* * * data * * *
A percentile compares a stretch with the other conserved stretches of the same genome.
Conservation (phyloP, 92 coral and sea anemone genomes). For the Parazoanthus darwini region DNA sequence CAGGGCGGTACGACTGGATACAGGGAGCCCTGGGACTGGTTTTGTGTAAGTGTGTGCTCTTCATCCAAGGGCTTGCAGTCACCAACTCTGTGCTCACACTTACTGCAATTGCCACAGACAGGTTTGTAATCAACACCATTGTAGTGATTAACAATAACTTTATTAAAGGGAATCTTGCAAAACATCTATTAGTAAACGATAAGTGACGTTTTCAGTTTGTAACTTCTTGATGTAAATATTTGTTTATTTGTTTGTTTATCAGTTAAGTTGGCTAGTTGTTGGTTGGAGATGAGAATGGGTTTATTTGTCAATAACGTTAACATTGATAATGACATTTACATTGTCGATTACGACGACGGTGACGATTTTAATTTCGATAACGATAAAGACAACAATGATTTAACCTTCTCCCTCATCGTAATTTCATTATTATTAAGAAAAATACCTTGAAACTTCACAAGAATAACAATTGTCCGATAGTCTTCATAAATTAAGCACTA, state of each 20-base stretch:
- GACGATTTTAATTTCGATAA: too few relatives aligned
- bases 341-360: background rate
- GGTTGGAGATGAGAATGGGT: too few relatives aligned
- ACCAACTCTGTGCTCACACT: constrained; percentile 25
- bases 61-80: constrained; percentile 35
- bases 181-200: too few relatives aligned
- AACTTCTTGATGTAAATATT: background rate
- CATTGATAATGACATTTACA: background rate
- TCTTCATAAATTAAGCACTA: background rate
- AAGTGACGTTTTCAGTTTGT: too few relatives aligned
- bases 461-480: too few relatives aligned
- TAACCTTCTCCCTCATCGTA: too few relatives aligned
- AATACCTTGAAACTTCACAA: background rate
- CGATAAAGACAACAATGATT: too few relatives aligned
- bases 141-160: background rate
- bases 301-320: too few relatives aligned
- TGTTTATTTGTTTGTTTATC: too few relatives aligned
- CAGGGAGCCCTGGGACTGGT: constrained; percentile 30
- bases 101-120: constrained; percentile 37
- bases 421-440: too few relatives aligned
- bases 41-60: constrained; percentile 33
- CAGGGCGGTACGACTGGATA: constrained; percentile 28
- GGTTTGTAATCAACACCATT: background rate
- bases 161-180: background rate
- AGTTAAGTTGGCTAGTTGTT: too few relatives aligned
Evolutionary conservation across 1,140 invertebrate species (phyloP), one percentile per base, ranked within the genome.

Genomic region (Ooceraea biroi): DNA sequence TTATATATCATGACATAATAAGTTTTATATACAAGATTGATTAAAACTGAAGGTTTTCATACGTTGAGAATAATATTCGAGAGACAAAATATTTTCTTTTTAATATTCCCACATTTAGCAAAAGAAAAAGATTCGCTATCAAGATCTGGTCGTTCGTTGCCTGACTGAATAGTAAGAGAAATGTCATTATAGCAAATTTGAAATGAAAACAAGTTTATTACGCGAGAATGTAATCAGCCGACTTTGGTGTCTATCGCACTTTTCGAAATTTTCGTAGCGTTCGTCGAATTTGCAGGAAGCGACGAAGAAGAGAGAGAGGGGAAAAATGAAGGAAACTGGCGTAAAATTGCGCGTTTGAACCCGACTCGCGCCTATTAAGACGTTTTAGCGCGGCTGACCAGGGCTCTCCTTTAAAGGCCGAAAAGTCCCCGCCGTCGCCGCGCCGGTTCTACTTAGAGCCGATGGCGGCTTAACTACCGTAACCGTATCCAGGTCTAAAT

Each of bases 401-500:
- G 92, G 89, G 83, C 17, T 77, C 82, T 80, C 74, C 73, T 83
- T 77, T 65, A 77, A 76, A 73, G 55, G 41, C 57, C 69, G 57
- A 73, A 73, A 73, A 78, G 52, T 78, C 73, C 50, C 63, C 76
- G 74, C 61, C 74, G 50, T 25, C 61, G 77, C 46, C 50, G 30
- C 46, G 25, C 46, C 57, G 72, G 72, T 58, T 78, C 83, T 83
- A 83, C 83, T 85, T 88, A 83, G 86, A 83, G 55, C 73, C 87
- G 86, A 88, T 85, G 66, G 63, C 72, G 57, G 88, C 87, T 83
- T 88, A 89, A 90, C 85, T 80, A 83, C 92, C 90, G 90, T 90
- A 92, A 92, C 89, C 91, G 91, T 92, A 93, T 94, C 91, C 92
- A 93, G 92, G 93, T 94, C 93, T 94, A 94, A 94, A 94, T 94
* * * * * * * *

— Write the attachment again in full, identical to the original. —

A percentile compares a stretch with the other conserved stretches of the same genome.
Conservation (phyloP, 92 coral and sea anemone genomes). For the Parazoanthus darwini region DNA sequence CAGGGCGGTACGACTGGATACAGGGAGCCCTGGGACTGGTTTTGTGTAAGTGTGTGCTCTTCATCCAAGGGCTTGCAGTCACCAACTCTGTGCTCACACTTACTGCAATTGCCACAGACAGGTTTGTAATCAACACCATTGTAGTGATTAACAATAACTTTATTAAAGGGAATCTTGCAAAACATCTATTAGTAAACGATAAGTGACGTTTTCAGTTTGTAACTTCTTGATGTAAATATTTGTTTATTTGTTTGTTTATCAGTTAAGTTGGCTAGTTGTTGGTTGGAGATGAGAATGGGTTTATTTGTCAATAACGTTAACATTGATAATGACATTTACATTGTCGATTACGACGACGGTGACGATTTTAATTTCGATAACGATAAAGACAACAATGATTTAACCTTCTCCCTCATCGTAATTTCATTATTATTAAGAAAAATACCTTGAAACTTCACAAGAATAACAATTGTCCGATAGTCTTCATAAATTAAGCACTA, state of each 20-base stretch:
- GACGATTTTAATTTCGATAA: too few relatives aligned
- bases 341-360: background rate
- GGTTGGAGATGAGAATGGGT: too few relatives aligned
- ACCAACTCTGTGCTCACACT: constrained; percentile 25
- bases 61-80: constrained; percentile 35
- bases 181-200: too few relatives aligned
- AACTTCTTGATGTAAATATT: background rate
- CATTGATAATGACATTTACA: background rate
- TCTTCATAAATTAAGCACTA: background rate
- AAGTGACGTTTTCAGTTTGT: too few relatives aligned
- bases 461-480: too few relatives aligned
- TAACCTTCTCCCTCATCGTA: too few relatives aligned
- AATACCTTGAAACTTCACAA: background rate
- CGATAAAGACAACAATGATT: too few relatives aligned
- bases 141-160: background rate
- bases 301-320: too few relatives aligned
- TGTTTATTTGTTTGTTTATC: too few relatives aligned
- CAGGGAGCCCTGGGACTGGT: constrained; percentile 30
- bases 101-120: constrained; percentile 37
- bases 421-440: too few relatives aligned
- bases 41-60: constrained; percentile 33
- CAGGGCGGTACGACTGGATA: constrained; percentile 28
- GGTTTGTAATCAACACCATT: background rate
- bases 161-180: background rate
- AGTTAAGTTGGCTAGTTGTT: too few relatives aligned
Evolutionary conservation across 1,140 invertebrate species (phyloP), one percentile per base, ranked within the genome.

Genomic region (Ooceraea biroi): DNA sequence TTATATATCATGACATAATAAGTTTTATATACAAGATTGATTAAAACTGAAGGTTTTCATACGTTGAGAATAATATTCGAGAGACAAAATATTTTCTTTTTAATATTCCCACATTTAGCAAAAGAAAAAGATTCGCTATCAAGATCTGGTCGTTCGTTGCCTGACTGAATAGTAAGAGAAATGTCATTATAGCAAATTTGAAATGAAAACAAGTTTATTACGCGAGAATGTAATCAGCCGACTTTGGTGTCTATCGCACTTTTCGAAATTTTCGTAGCGTTCGTCGAATTTGCAGGAAGCGACGAAGAAGAGAGAGAGGGGAAAAATGAAGGAAACTGGCGTAAAATTGCGCGTTTGAACCCGACTCGCGCCTATTAAGACGTTTTAGCGCGGCTGACCAGGGCTCTCCTTTAAAGGCCGAAAAGTCCCCGCCGTCGCCGCGCCGGTTCTACTTAGAGCCGATGGCGGCTTAACTACCGTAACCGTATCCAGGTCTAAAT

Each of bases 401-500:
- G 92, G 89, G 83, C 17, T 77, C 82, T 80, C 74, C 73, T 83
- T 77, T 65, A 77, A 76, A 73, G 55, G 41, C 57, C 69, G 57
- A 73, A 73, A 73, A 78, G 52, T 78, C 73, C 50, C 63, C 76
- G 74, C 61, C 74, G 50, T 25, C 61, G 77, C 46, C 50, G 30
- C 46, G 25, C 46, C 57, G 72, G 72, T 58, T 78, C 83, T 83
- A 83, C 83, T 85, T 88, A 83, G 86, A 83, G 55, C 73, C 87
- G 86, A 88, T 85, G 66, G 63, C 72, G 57, G 88, C 87, T 83
- T 88, A 89, A 90, C 85, T 80, A 83, C 92, C 90, G 90, T 90
- A 92, A 92, C 89, C 91, G 91, T 92, A 93, T 94, C 91, C 92
- A 93, G 92, G 93, T 94, C 93, T 94, A 94, A 94, A 94, T 94